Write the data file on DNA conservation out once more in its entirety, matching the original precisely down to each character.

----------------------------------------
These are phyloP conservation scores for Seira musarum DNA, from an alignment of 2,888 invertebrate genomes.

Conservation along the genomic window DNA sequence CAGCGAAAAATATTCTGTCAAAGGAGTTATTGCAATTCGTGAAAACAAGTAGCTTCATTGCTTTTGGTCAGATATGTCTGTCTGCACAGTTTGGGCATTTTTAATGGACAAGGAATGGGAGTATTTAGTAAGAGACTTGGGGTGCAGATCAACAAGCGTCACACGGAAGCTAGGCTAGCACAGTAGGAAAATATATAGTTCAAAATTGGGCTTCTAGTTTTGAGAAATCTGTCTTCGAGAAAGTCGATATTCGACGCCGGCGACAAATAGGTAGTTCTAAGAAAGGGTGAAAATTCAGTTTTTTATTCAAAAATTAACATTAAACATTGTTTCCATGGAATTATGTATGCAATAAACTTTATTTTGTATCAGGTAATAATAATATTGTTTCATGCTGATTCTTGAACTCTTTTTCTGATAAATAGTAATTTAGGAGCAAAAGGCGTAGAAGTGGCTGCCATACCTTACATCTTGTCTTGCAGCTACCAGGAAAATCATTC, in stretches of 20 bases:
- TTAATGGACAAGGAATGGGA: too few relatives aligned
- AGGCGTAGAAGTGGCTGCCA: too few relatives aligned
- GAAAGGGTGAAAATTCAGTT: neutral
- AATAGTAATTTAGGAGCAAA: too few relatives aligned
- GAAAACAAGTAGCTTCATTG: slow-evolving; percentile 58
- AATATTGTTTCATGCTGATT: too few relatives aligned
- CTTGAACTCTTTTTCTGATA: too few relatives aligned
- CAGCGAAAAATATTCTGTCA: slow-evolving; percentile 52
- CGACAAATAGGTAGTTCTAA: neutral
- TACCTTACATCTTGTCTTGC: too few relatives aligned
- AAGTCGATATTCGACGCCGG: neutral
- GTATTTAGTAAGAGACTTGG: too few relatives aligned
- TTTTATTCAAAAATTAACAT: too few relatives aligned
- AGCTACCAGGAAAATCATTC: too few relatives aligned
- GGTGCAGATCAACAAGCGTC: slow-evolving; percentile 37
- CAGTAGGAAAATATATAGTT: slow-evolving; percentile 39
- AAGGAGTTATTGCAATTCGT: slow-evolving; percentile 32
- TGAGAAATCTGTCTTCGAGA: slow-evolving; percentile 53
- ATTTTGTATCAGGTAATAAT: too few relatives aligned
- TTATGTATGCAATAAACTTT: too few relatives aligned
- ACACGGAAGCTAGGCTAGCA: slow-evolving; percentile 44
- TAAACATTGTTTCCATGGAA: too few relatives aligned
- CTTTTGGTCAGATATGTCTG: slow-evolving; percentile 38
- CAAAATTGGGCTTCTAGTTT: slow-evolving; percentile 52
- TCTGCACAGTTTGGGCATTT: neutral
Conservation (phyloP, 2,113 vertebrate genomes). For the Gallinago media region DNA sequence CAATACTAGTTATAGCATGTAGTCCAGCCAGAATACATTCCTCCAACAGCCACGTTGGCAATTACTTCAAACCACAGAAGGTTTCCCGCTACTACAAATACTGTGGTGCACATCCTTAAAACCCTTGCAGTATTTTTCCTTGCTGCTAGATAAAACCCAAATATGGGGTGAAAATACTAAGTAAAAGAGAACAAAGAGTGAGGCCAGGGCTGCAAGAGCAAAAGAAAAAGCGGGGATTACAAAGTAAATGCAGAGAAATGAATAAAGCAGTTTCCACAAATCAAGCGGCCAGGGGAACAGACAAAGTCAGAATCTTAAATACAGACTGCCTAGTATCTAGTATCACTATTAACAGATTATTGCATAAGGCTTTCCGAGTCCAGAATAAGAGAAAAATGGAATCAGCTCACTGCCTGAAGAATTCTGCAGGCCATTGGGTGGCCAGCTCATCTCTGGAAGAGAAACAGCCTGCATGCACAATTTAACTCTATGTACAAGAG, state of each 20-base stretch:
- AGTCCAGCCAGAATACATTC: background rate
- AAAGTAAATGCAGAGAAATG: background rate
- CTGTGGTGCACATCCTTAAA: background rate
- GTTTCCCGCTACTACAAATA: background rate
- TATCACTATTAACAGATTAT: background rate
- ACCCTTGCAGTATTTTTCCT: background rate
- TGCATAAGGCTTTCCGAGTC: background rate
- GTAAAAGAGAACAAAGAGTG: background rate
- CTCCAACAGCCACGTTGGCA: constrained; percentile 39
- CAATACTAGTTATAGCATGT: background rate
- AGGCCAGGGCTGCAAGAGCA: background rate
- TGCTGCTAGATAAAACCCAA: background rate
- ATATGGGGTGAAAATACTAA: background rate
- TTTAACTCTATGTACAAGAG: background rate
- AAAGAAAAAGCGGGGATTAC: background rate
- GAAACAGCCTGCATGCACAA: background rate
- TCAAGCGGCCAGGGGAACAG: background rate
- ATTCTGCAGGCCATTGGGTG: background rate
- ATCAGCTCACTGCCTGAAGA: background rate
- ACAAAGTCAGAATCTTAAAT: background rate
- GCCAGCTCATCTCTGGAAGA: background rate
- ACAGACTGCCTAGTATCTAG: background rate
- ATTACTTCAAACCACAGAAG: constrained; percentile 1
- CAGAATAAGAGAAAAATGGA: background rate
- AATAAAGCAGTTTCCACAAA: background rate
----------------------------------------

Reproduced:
These are phyloP conservation scores for Seira musarum DNA, from an alignment of 2,888 invertebrate genomes.

Conservation along the genomic window DNA sequence CAGCGAAAAATATTCTGTCAAAGGAGTTATTGCAATTCGTGAAAACAAGTAGCTTCATTGCTTTTGGTCAGATATGTCTGTCTGCACAGTTTGGGCATTTTTAATGGACAAGGAATGGGAGTATTTAGTAAGAGACTTGGGGTGCAGATCAACAAGCGTCACACGGAAGCTAGGCTAGCACAGTAGGAAAATATATAGTTCAAAATTGGGCTTCTAGTTTTGAGAAATCTGTCTTCGAGAAAGTCGATATTCGACGCCGGCGACAAATAGGTAGTTCTAAGAAAGGGTGAAAATTCAGTTTTTTATTCAAAAATTAACATTAAACATTGTTTCCATGGAATTATGTATGCAATAAACTTTATTTTGTATCAGGTAATAATAATATTGTTTCATGCTGATTCTTGAACTCTTTTTCTGATAAATAGTAATTTAGGAGCAAAAGGCGTAGAAGTGGCTGCCATACCTTACATCTTGTCTTGCAGCTACCAGGAAAATCATTC, in stretches of 20 bases:
- TTAATGGACAAGGAATGGGA: too few relatives aligned
- AGGCGTAGAAGTGGCTGCCA: too few relatives aligned
- GAAAGGGTGAAAATTCAGTT: neutral
- AATAGTAATTTAGGAGCAAA: too few relatives aligned
- GAAAACAAGTAGCTTCATTG: slow-evolving; percentile 58
- AATATTGTTTCATGCTGATT: too few relatives aligned
- CTTGAACTCTTTTTCTGATA: too few relatives aligned
- CAGCGAAAAATATTCTGTCA: slow-evolving; percentile 52
- CGACAAATAGGTAGTTCTAA: neutral
- TACCTTACATCTTGTCTTGC: too few relatives aligned
- AAGTCGATATTCGACGCCGG: neutral
- GTATTTAGTAAGAGACTTGG: too few relatives aligned
- TTTTATTCAAAAATTAACAT: too few relatives aligned
- AGCTACCAGGAAAATCATTC: too few relatives aligned
- GGTGCAGATCAACAAGCGTC: slow-evolving; percentile 37
- CAGTAGGAAAATATATAGTT: slow-evolving; percentile 39
- AAGGAGTTATTGCAATTCGT: slow-evolving; percentile 32
- TGAGAAATCTGTCTTCGAGA: slow-evolving; percentile 53
- ATTTTGTATCAGGTAATAAT: too few relatives aligned
- TTATGTATGCAATAAACTTT: too few relatives aligned
- ACACGGAAGCTAGGCTAGCA: slow-evolving; percentile 44
- TAAACATTGTTTCCATGGAA: too few relatives aligned
- CTTTTGGTCAGATATGTCTG: slow-evolving; percentile 38
- CAAAATTGGGCTTCTAGTTT: slow-evolving; percentile 52
- TCTGCACAGTTTGGGCATTT: neutral
Conservation (phyloP, 2,113 vertebrate genomes). For the Gallinago media region DNA sequence CAATACTAGTTATAGCATGTAGTCCAGCCAGAATACATTCCTCCAACAGCCACGTTGGCAATTACTTCAAACCACAGAAGGTTTCCCGCTACTACAAATACTGTGGTGCACATCCTTAAAACCCTTGCAGTATTTTTCCTTGCTGCTAGATAAAACCCAAATATGGGGTGAAAATACTAAGTAAAAGAGAACAAAGAGTGAGGCCAGGGCTGCAAGAGCAAAAGAAAAAGCGGGGATTACAAAGTAAATGCAGAGAAATGAATAAAGCAGTTTCCACAAATCAAGCGGCCAGGGGAACAGACAAAGTCAGAATCTTAAATACAGACTGCCTAGTATCTAGTATCACTATTAACAGATTATTGCATAAGGCTTTCCGAGTCCAGAATAAGAGAAAAATGGAATCAGCTCACTGCCTGAAGAATTCTGCAGGCCATTGGGTGGCCAGCTCATCTCTGGAAGAGAAACAGCCTGCATGCACAATTTAACTCTATGTACAAGAG, state of each 20-base stretch:
- AGTCCAGCCAGAATACATTC: background rate
- AAAGTAAATGCAGAGAAATG: background rate
- CTGTGGTGCACATCCTTAAA: background rate
- GTTTCCCGCTACTACAAATA: background rate
- TATCACTATTAACAGATTAT: background rate
- ACCCTTGCAGTATTTTTCCT: background rate
- TGCATAAGGCTTTCCGAGTC: background rate
- GTAAAAGAGAACAAAGAGTG: background rate
- CTCCAACAGCCACGTTGGCA: constrained; percentile 39
- CAATACTAGTTATAGCATGT: background rate
- AGGCCAGGGCTGCAAGAGCA: background rate
- TGCTGCTAGATAAAACCCAA: background rate
- ATATGGGGTGAAAATACTAA: background rate
- TTTAACTCTATGTACAAGAG: background rate
- AAAGAAAAAGCGGGGATTAC: background rate
- GAAACAGCCTGCATGCACAA: background rate
- TCAAGCGGCCAGGGGAACAG: background rate
- ATTCTGCAGGCCATTGGGTG: background rate
- ATCAGCTCACTGCCTGAAGA: background rate
- ACAAAGTCAGAATCTTAAAT: background rate
- GCCAGCTCATCTCTGGAAGA: background rate
- ACAGACTGCCTAGTATCTAG: background rate
- ATTACTTCAAACCACAGAAG: constrained; percentile 1
- CAGAATAAGAGAAAAATGGA: background rate
- AATAAAGCAGTTTCCACAAA: background rate